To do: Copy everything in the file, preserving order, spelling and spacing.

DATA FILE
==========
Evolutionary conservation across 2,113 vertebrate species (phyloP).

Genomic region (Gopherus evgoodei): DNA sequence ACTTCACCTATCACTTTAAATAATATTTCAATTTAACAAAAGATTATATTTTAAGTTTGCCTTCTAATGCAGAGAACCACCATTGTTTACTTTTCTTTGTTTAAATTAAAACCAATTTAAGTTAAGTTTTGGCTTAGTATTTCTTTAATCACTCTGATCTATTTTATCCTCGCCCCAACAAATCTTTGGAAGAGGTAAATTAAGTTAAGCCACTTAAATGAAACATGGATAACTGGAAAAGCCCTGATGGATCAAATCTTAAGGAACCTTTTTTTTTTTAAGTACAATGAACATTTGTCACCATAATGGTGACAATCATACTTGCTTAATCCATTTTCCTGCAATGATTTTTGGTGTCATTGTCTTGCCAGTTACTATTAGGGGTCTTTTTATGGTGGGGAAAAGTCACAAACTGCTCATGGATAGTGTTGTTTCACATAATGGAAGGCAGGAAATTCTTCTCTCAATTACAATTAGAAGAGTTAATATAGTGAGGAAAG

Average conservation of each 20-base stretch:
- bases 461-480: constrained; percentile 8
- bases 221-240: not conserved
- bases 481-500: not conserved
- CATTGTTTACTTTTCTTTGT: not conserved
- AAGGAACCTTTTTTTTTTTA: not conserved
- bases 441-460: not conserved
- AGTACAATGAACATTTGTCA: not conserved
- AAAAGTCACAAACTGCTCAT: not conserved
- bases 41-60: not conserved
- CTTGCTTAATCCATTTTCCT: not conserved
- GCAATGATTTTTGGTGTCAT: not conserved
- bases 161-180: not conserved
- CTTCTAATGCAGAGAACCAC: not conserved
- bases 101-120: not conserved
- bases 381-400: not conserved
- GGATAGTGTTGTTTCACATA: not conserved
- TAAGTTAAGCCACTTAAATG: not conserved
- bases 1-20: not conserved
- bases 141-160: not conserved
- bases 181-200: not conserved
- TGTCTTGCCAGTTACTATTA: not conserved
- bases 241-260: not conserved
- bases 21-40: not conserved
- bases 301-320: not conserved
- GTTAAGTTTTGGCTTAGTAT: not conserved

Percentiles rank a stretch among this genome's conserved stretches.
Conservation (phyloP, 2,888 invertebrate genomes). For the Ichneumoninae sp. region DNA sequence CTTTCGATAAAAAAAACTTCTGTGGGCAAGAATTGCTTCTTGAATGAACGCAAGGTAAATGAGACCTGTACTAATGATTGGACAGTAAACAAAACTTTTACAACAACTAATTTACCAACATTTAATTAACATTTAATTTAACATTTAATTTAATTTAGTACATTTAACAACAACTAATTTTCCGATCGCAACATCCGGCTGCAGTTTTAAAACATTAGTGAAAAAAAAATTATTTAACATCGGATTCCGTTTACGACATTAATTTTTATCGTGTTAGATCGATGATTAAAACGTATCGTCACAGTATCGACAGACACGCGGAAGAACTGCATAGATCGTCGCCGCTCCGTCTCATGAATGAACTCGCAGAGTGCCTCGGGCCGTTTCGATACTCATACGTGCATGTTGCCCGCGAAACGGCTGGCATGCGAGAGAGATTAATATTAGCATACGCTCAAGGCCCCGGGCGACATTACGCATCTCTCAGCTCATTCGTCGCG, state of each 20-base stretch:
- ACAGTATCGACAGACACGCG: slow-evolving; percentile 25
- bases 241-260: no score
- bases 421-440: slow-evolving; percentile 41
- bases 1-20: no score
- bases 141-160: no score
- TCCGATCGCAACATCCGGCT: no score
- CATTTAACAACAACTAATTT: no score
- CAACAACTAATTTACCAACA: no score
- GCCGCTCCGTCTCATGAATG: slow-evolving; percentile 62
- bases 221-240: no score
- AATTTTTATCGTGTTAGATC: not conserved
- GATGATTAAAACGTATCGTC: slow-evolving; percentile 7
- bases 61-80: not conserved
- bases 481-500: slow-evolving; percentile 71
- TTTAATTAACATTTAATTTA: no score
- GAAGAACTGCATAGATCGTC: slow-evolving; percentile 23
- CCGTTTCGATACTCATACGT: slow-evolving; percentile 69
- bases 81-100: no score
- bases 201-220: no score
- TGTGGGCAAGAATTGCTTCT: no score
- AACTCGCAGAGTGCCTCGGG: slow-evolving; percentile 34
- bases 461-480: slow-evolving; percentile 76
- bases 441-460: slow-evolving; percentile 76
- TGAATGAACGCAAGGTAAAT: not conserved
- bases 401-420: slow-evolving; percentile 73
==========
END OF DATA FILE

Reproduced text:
Evolutionary conservation across 2,113 vertebrate species (phyloP).

Genomic region (Gopherus evgoodei): DNA sequence ACTTCACCTATCACTTTAAATAATATTTCAATTTAACAAAAGATTATATTTTAAGTTTGCCTTCTAATGCAGAGAACCACCATTGTTTACTTTTCTTTGTTTAAATTAAAACCAATTTAAGTTAAGTTTTGGCTTAGTATTTCTTTAATCACTCTGATCTATTTTATCCTCGCCCCAACAAATCTTTGGAAGAGGTAAATTAAGTTAAGCCACTTAAATGAAACATGGATAACTGGAAAAGCCCTGATGGATCAAATCTTAAGGAACCTTTTTTTTTTTAAGTACAATGAACATTTGTCACCATAATGGTGACAATCATACTTGCTTAATCCATTTTCCTGCAATGATTTTTGGTGTCATTGTCTTGCCAGTTACTATTAGGGGTCTTTTTATGGTGGGGAAAAGTCACAAACTGCTCATGGATAGTGTTGTTTCACATAATGGAAGGCAGGAAATTCTTCTCTCAATTACAATTAGAAGAGTTAATATAGTGAGGAAAG

Average conservation of each 20-base stretch:
- bases 461-480: constrained; percentile 8
- bases 221-240: not conserved
- bases 481-500: not conserved
- CATTGTTTACTTTTCTTTGT: not conserved
- AAGGAACCTTTTTTTTTTTA: not conserved
- bases 441-460: not conserved
- AGTACAATGAACATTTGTCA: not conserved
- AAAAGTCACAAACTGCTCAT: not conserved
- bases 41-60: not conserved
- CTTGCTTAATCCATTTTCCT: not conserved
- GCAATGATTTTTGGTGTCAT: not conserved
- bases 161-180: not conserved
- CTTCTAATGCAGAGAACCAC: not conserved
- bases 101-120: not conserved
- bases 381-400: not conserved
- GGATAGTGTTGTTTCACATA: not conserved
- TAAGTTAAGCCACTTAAATG: not conserved
- bases 1-20: not conserved
- bases 141-160: not conserved
- bases 181-200: not conserved
- TGTCTTGCCAGTTACTATTA: not conserved
- bases 241-260: not conserved
- bases 21-40: not conserved
- bases 301-320: not conserved
- GTTAAGTTTTGGCTTAGTAT: not conserved

Percentiles rank a stretch among this genome's conserved stretches.
Conservation (phyloP, 2,888 invertebrate genomes). For the Ichneumoninae sp. region DNA sequence CTTTCGATAAAAAAAACTTCTGTGGGCAAGAATTGCTTCTTGAATGAACGCAAGGTAAATGAGACCTGTACTAATGATTGGACAGTAAACAAAACTTTTACAACAACTAATTTACCAACATTTAATTAACATTTAATTTAACATTTAATTTAATTTAGTACATTTAACAACAACTAATTTTCCGATCGCAACATCCGGCTGCAGTTTTAAAACATTAGTGAAAAAAAAATTATTTAACATCGGATTCCGTTTACGACATTAATTTTTATCGTGTTAGATCGATGATTAAAACGTATCGTCACAGTATCGACAGACACGCGGAAGAACTGCATAGATCGTCGCCGCTCCGTCTCATGAATGAACTCGCAGAGTGCCTCGGGCCGTTTCGATACTCATACGTGCATGTTGCCCGCGAAACGGCTGGCATGCGAGAGAGATTAATATTAGCATACGCTCAAGGCCCCGGGCGACATTACGCATCTCTCAGCTCATTCGTCGCG, state of each 20-base stretch:
- ACAGTATCGACAGACACGCG: slow-evolving; percentile 25
- bases 241-260: no score
- bases 421-440: slow-evolving; percentile 41
- bases 1-20: no score
- bases 141-160: no score
- TCCGATCGCAACATCCGGCT: no score
- CATTTAACAACAACTAATTT: no score
- CAACAACTAATTTACCAACA: no score
- GCCGCTCCGTCTCATGAATG: slow-evolving; percentile 62
- bases 221-240: no score
- AATTTTTATCGTGTTAGATC: not conserved
- GATGATTAAAACGTATCGTC: slow-evolving; percentile 7
- bases 61-80: not conserved
- bases 481-500: slow-evolving; percentile 71
- TTTAATTAACATTTAATTTA: no score
- GAAGAACTGCATAGATCGTC: slow-evolving; percentile 23
- CCGTTTCGATACTCATACGT: slow-evolving; percentile 69
- bases 81-100: no score
- bases 201-220: no score
- TGTGGGCAAGAATTGCTTCT: no score
- AACTCGCAGAGTGCCTCGGG: slow-evolving; percentile 34
- bases 461-480: slow-evolving; percentile 76
- bases 441-460: slow-evolving; percentile 76
- TGAATGAACGCAAGGTAAAT: not conserved
- bases 401-420: slow-evolving; percentile 73